In today’s market choosing a farm insurance carrier can be one of the most overwhelming yet critical business decisions farm families will make. Unlike making choices between John Deere or Case IH and Pioneer or DeKalb – subjects in which the average producer has some authority – insurance is an area many farmers know little about.
What makes this even worse is that insurance is often considered a minor part of running a successful operation. As a result, many farmers give insurance needs minimal thought and resort to hoping that claims will be covered.
As agriculture continues to change, so do the insurance needs of its farms and farm families. Agri-tourism and agri-tainment have brought the producer and consumer closer than ever before. Things such as roadside stands, u-pick farms, corn mazes and equine activities bring consumers onto farms and drastically change the farm landscape from an insurance liability prospective.
Farm policies are unique in the insurance industry. They package all the personal coverage that a typical homeowner would need with the commercial coverage that a business owner requires. The standard farm policy offers coverage for liability and property, including dwellings, farm buildings, machinery and livestock.
Liability is not an optional coverage for farm owners today. If someone is hurt on your farm or injured as a result of your actions, you may be held liable. Likewise, you may also be held liable if someone becomes ill as a result of a product you produce. The liability portion of your policy covers expenses that you are legally liable to pay, due to bodily injury or property damage. Farm liability coverage also includes attorneys’ fees, which can be among the most important aspects of this protection. These liabilities make it critical to find a farm insurance professional that knows and understands their business.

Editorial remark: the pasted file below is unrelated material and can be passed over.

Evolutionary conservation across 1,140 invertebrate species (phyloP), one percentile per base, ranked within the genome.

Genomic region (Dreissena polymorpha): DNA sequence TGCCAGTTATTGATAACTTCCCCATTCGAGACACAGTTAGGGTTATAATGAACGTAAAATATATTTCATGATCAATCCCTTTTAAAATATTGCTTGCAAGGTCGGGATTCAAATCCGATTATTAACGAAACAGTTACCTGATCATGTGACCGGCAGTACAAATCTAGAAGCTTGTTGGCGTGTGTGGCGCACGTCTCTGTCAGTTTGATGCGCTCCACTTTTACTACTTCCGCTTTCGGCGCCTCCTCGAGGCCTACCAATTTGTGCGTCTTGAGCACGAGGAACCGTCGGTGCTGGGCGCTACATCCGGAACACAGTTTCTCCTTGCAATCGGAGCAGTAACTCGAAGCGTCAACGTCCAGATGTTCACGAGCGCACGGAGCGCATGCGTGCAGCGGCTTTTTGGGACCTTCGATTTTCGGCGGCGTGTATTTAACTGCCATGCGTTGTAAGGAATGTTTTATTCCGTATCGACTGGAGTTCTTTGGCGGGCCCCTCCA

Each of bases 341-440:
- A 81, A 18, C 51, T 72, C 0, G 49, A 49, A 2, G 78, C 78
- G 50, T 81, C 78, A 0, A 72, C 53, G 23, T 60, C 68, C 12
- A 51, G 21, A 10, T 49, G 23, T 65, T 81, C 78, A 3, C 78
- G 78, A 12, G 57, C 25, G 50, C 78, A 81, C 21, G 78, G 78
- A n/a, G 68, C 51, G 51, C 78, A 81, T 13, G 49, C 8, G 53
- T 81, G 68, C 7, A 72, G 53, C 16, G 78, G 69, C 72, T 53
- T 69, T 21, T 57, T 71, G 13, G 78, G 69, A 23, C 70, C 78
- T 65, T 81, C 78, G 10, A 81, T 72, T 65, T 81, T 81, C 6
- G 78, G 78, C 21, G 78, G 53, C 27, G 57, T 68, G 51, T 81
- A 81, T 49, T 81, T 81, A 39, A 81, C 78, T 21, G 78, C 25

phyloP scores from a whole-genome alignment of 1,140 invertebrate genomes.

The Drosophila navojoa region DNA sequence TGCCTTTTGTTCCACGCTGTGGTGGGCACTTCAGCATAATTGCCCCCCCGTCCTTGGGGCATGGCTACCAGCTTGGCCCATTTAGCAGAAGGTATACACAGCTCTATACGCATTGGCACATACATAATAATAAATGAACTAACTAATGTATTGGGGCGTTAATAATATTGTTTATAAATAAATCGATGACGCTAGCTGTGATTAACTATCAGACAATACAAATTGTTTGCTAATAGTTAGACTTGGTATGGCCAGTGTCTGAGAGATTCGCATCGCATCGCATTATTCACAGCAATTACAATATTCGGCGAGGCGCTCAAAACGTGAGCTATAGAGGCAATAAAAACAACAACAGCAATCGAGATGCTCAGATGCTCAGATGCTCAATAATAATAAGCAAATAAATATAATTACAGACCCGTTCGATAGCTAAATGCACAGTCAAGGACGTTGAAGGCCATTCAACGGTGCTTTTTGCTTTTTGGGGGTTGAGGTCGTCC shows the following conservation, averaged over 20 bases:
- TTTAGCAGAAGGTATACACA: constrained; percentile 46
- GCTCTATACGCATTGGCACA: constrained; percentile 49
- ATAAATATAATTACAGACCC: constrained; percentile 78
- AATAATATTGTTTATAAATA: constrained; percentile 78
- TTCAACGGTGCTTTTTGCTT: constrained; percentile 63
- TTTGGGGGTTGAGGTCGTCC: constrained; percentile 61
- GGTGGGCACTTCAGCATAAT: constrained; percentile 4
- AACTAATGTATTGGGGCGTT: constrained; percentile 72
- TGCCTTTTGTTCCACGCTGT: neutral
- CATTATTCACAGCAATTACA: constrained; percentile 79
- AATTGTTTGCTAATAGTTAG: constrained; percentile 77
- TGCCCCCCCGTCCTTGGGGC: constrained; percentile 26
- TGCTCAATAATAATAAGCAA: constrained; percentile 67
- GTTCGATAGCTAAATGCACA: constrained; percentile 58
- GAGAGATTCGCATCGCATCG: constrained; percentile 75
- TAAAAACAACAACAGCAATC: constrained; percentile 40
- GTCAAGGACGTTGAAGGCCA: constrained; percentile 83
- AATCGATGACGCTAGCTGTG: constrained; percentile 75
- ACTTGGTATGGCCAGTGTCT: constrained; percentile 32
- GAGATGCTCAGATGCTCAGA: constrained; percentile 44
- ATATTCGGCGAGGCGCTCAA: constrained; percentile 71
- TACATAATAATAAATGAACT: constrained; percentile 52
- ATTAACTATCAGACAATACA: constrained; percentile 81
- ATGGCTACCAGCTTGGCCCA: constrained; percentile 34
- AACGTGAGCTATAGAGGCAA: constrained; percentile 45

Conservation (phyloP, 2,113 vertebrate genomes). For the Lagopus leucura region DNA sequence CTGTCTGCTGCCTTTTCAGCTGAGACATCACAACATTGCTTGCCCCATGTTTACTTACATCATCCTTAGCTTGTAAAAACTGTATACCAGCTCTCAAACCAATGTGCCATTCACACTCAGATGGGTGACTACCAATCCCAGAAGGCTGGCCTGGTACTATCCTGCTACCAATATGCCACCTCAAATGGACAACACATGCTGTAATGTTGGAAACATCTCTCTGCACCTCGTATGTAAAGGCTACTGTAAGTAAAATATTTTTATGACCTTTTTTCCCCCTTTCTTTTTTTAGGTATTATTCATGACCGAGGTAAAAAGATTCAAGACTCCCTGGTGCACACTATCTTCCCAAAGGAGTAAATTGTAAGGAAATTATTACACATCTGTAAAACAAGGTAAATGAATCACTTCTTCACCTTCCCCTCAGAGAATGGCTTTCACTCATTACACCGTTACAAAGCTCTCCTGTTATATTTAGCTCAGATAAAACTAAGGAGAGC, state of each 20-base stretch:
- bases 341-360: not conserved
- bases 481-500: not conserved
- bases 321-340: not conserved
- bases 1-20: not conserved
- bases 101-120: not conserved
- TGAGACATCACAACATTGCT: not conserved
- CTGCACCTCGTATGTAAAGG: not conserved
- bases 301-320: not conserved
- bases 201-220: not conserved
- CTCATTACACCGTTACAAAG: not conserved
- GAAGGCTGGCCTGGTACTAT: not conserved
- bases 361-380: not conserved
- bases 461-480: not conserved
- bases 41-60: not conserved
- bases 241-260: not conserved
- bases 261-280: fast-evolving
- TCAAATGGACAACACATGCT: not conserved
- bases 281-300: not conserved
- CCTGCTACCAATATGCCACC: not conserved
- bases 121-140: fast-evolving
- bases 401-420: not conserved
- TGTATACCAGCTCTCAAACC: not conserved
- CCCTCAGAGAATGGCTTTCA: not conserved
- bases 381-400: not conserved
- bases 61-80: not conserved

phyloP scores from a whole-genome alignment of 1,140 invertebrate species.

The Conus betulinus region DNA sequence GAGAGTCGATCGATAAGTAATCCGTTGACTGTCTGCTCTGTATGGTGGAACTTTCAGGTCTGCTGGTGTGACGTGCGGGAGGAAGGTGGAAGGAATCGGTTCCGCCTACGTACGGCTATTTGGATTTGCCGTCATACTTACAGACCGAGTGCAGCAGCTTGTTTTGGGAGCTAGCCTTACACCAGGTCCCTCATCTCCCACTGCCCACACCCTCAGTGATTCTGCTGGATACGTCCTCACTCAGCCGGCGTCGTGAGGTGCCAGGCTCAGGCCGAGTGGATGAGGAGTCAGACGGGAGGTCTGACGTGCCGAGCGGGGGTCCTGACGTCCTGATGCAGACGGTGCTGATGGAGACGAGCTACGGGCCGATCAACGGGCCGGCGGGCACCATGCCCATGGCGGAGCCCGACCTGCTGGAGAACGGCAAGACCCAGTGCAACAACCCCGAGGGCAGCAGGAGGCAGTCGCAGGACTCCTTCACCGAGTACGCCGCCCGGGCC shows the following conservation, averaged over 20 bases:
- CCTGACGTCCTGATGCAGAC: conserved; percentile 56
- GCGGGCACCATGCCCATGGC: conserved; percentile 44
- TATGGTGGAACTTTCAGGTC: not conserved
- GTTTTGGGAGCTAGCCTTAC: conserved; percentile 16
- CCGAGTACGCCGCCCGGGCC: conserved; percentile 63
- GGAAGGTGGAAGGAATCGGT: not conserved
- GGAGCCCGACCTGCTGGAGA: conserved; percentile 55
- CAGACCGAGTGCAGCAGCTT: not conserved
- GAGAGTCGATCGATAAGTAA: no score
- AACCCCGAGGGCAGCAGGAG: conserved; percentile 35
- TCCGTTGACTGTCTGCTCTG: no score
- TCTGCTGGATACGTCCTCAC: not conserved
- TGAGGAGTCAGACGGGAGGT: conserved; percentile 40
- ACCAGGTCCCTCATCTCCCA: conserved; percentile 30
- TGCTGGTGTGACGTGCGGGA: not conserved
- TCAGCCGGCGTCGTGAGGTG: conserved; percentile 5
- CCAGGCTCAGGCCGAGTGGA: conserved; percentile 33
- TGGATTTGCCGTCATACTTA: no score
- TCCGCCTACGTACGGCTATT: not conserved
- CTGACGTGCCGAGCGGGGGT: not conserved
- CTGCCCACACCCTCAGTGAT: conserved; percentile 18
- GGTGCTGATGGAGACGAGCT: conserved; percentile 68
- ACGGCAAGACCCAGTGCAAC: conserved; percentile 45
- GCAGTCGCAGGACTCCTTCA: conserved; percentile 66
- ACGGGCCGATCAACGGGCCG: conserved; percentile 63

Property coverage protects your farm from physical loss. It’s important to know which perils, or causes of loss, your property is protected against. Most policies allow you to choose between three categories of perils – basic, broad and special. These categories range in the number of perils covered by each, with the basic category covering the fewest number of perils, the special category including coverage for the greatest number of perils and the broad category falling in between the two. It’s important to note that the perils categories build on each other. For example, if you choose to insure your property for the broad category, you would also be protected against perils in the basic category. On typical farms, livestock are insured in the basic category; farm buildings and structures in the broad category and dwellings are covered in the special category.
What can you do to overcome these challenges? Find an insurance agent who is trained to work closely with producers to identify farm risks and help prevent losses before they occur. In addition, you should look for a financially strong farm insurance company who can serve you well over the long term. Having a serious conversation with your agent about liabilities, property coverage and the company’s commitment to agriculture can significantly reduce confusion when you have an insurance claim and, ultimately, benefit the financial longevity of your business. PD
—Excerpts from Ohio Ag Manager, February 2010
Justin Holbrook is an associate agent withPaul Hall & Associates. Email Justin Holbrook.